How I shoot with the Sigma DP2

(All pictures taken in Boonah on the day of the Melbourne Cup.)

I often get questions on the Sigma DP2, be it in terms of my thoughts on it or more specifically regarding how to operate it. The Sigma DP2 is capable of wonderful imagery, yet it definitely got its quirks and some learning curve to master it. Here are therefore some tips and observations on how I shoot with the DP2.


The DP2 has autofocus, yet it is quite a slow one. I therefore use it exclusively in static street scenes, landscapes or architecture. For street photography, you will have to go manual. The good news is that the DP2 has a wonderful manual focus dial with distance markings. I therefore zone focus and to do so, set the distance on 2 meters and adjust according to the situation. It gets a bit tricky when your subjects are very close since the distance markings are not very clear below 2 meters. In that case, I either switch to autofocus or stop down to increase the depth of field. Note that for those using autofocus, it is better to use the “landscape” focus mode for faster lock (especially if you shoot mostly at 2 meters and beyond)

Exposure mode

Though I am used to set exposure manually with my Leica M, I use aperture priority on the DP2 and adjust the F number with the Up/Down buttons. I find it is simply too slow to set both speed and aperture on the DP2. Good news is that the DP2 exposes very well,  especially in evaluative mode which I recommend. In cases where some compensation is needed, I’ll quickly adjust in thirds of stop through the left/right buttons of the pad.


I always shoot ISO100 on a bright day and will go to ISO200 when the sky is overcast. Above ISO200, I prefer to use another camera since I don’t like the color shifts and desaturation that start to appear in the files. As I often said, the DP2 is a bright day camera. Unluckily for low light, one must either shoot in B&W or accept that files won’t look the same at high ISO’s. Note that in terms of noise, ISO400 is still very good and ISO800 more than acceptable. FInally, I never use ISO50 since it is not versatile enough for street photography and it often leads to burnt highlights.


Image quality, and more specifically sharpness and contrast do vary depending on the aperture you select. F2.8 has lower contrast and a bit less resolution. I find it great for portraits since a bit less detail is often wanted (ladies will thank you). As for the lower contrast, it will render better the skins tonal range. F2.8 is also the way to go if you want some background separation at up to 2 meters. Beyond that, most of the plane will look in focus due to the DP2’s sensor size (and 40mm focal). The DP2 reaches maximum sharpness between F3.2 and F4.5 according to my experience. A smaller aperture (>F4.5) will generate diffraction and reduce sharpness. Not a big deal in many shots but since sharpness is one of the DP2’s main strength, I like to take advantage of it. F4.5 is therefore my standard F stop when shooting. It will indeed provide me with the best image quality and sufficient depth of field for most street scenes.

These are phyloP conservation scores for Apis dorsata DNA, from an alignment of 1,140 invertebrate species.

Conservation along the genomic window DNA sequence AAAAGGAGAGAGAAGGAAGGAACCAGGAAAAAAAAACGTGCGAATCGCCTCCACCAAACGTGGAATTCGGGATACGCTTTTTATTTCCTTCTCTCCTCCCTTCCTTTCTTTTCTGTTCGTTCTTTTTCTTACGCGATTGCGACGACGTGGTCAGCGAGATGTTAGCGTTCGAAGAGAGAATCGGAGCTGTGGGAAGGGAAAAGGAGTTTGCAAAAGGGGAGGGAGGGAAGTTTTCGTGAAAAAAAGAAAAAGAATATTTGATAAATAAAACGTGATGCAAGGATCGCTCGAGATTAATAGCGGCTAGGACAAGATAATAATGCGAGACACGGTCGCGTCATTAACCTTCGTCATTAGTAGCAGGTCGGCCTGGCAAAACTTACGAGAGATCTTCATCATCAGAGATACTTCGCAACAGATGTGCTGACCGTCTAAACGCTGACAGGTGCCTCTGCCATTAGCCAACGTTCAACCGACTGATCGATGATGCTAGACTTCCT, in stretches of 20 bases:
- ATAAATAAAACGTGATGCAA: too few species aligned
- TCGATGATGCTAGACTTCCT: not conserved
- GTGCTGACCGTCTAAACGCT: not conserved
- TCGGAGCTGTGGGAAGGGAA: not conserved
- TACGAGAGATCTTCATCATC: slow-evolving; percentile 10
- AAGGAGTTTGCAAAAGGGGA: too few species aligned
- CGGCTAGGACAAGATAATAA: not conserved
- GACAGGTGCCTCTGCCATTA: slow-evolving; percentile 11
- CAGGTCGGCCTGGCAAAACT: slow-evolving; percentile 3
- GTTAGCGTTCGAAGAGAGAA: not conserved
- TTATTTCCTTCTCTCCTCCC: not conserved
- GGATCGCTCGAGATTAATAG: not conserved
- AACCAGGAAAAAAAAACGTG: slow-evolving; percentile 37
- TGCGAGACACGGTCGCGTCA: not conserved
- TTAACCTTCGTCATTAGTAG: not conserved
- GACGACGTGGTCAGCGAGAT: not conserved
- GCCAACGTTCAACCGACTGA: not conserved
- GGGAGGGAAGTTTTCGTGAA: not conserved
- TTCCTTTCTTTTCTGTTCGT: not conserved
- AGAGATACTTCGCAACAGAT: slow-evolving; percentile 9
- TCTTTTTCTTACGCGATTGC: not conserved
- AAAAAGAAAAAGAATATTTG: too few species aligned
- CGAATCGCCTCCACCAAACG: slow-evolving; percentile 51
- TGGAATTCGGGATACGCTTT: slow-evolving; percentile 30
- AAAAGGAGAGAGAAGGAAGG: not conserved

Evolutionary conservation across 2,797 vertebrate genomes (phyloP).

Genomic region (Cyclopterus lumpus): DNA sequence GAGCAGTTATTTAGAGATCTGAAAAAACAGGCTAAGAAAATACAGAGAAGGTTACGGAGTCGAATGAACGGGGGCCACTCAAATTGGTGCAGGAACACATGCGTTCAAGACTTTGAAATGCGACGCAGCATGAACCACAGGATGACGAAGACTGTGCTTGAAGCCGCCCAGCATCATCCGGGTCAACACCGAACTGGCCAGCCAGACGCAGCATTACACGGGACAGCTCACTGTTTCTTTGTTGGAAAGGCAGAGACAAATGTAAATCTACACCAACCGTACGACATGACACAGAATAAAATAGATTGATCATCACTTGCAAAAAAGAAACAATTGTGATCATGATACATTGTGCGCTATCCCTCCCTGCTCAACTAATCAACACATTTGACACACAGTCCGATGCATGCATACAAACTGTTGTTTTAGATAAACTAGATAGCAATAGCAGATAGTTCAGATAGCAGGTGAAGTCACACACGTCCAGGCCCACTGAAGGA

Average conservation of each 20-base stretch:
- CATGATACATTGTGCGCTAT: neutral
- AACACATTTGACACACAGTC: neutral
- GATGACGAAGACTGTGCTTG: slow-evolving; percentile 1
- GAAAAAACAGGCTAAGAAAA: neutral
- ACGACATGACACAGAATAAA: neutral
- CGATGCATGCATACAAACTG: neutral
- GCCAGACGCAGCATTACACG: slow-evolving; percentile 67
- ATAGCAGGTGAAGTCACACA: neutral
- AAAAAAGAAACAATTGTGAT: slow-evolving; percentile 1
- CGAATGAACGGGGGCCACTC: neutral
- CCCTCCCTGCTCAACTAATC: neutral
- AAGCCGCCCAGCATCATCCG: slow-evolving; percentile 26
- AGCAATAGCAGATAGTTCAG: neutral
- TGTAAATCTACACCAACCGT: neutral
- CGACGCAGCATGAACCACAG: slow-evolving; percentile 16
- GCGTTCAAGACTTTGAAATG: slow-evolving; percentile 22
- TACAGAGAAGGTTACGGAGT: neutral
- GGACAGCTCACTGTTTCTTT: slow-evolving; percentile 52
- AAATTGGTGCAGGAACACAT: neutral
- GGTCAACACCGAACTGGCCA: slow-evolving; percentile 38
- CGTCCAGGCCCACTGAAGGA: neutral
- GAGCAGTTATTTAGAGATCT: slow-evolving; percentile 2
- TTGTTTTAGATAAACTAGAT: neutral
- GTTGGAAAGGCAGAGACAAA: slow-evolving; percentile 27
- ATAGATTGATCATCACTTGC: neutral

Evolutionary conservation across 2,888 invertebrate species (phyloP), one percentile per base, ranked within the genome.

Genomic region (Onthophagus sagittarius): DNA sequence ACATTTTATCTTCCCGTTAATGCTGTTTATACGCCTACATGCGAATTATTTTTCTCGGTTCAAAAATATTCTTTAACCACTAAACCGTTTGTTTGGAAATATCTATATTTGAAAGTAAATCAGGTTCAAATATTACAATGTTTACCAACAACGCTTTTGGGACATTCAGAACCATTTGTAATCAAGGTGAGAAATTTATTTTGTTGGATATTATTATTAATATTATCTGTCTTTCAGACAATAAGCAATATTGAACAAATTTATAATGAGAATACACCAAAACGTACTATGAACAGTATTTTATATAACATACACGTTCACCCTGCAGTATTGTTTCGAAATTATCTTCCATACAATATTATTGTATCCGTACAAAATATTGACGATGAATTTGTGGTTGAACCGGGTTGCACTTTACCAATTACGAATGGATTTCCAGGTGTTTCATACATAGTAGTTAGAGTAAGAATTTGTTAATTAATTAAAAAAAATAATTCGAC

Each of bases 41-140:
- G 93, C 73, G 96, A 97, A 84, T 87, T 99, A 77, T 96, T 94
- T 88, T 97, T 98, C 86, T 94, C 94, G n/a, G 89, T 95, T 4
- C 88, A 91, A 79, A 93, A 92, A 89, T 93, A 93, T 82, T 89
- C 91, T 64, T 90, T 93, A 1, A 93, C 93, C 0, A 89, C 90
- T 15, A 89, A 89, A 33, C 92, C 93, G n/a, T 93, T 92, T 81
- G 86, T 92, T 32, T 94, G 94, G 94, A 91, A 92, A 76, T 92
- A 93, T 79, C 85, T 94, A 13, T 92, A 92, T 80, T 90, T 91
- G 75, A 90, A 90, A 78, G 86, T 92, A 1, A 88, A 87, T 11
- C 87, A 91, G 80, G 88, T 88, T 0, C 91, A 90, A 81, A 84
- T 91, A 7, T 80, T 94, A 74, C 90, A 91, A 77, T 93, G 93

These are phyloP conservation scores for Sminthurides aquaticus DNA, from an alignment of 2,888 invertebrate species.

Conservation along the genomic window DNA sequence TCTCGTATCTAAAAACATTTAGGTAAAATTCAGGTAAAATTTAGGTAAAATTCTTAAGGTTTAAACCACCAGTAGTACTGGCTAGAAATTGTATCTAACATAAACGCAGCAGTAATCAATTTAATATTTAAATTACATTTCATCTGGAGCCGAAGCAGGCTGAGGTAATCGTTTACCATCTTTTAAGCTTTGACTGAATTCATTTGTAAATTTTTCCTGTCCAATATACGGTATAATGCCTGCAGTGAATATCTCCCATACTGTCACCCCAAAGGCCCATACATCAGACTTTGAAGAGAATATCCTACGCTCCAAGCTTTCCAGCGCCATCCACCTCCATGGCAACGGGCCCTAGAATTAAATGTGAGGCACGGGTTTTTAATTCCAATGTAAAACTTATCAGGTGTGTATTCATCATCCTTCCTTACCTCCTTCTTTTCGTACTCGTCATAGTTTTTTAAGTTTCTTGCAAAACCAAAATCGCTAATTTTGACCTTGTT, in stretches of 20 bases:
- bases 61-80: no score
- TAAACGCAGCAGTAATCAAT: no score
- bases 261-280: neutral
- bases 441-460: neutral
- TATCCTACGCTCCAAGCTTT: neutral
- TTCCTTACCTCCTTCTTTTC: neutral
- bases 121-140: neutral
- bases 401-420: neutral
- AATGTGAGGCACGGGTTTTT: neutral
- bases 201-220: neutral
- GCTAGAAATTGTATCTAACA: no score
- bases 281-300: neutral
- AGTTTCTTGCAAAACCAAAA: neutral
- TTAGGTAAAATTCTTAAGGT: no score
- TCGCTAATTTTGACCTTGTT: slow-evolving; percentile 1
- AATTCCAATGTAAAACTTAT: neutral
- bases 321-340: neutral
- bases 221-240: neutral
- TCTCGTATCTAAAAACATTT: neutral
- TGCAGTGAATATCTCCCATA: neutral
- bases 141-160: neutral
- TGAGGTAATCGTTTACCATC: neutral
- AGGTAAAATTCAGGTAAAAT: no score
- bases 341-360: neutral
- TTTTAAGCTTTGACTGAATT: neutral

Power on, battery life

The Sigma DP2 is very slow to power on (about 3 seconds). That makes it useless for these shot opportunities that come and go very quickly. I therefore leave it all the time on which evidently means lower battery life. Autonomy  is terrible on the DP2, count a battery for each 1 1/2 hours of shooting.


It is sold by Sigma as an optional accessory. It is rather big and I am not convinced it actually helps a lot reduce flare or improve contrast. Yet it protects the lens barrel and allows you not to worry about the front glass banging against your body or unwanted elements. I therefore have it mounted most of the time.


I use Sigma’s 40mm external viewfinder since it kind of replicates the rangefinder’s experience on the DP2. Indeed, the 40mm frame lines are displayed with space around it, allowing for better anticipation and composition.  There are nonetheless several issues with the external viewfinder. First the frame lines are often difficult to see, secondly the delimited field of view is significantly smaller than 40mm and third, there is no correction for parallax below 1 meter. Finally, let’s add that there is obviously no focus confirmation. All in all, the viewfinder could be better so I therefore would advise you to have a good look at Voigtlander’s 40mm viewfinder before you make your choice. Though bigger, I think it will enhance the shooting experience on the DP2.


I turn the screen off when I shoot since I mainly use the optical viewfinder and I want to preserve battery life. Also, the LCD is plain lousy, being both difficult to see in bright light and of small size. I do use it for portrait though and in those instances where I can’t use the viewfinder (low angle shots, …  etc).

In conclusion, the camera is definitely not one of those that you’ll just pull out of the box and start shooting. It will take some time and dedication to master it. Yet I think it is worthwhile since the result in terms of imagery are often stunning. At low ISO, you get close to Leica quality due to the wonderful lens and Foveon sensor. Also, the manual focus dial, fixed lens and external viewfinder provide an experience that is close to Leica M’s in a very small body. All of that, obviously, at a much lower price.

Do not hesitate to use the comments section if you have any other questions regarding the DP2.

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